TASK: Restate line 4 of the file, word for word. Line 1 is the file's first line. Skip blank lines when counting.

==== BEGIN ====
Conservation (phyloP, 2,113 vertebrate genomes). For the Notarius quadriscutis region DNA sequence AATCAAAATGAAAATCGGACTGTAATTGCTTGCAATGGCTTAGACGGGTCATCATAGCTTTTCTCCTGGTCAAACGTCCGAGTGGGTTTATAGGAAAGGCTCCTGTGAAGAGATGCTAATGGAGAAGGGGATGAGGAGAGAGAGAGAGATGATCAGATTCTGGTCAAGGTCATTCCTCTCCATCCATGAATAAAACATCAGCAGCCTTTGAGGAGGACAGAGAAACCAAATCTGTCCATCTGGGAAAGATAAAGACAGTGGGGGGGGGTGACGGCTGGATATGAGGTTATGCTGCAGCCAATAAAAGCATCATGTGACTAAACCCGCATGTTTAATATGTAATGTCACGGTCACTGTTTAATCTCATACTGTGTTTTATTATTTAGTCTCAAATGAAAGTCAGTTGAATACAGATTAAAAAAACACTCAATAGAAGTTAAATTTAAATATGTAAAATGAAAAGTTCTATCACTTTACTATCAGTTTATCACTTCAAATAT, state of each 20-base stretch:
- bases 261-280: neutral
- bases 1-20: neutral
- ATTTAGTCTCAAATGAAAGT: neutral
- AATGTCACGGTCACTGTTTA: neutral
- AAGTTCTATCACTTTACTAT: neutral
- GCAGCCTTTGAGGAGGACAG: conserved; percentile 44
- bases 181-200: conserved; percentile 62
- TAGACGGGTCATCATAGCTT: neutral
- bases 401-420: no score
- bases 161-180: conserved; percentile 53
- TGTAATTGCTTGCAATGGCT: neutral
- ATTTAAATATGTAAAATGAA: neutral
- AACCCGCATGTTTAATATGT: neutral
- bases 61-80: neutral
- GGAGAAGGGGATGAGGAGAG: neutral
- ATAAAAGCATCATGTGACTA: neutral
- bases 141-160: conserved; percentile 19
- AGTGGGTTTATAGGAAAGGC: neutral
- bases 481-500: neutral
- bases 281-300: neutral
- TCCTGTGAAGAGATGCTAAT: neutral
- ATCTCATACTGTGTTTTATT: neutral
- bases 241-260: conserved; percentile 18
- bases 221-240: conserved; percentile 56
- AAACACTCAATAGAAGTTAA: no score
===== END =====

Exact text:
- ATTTAGTCTCAAATGAAAGT: neutral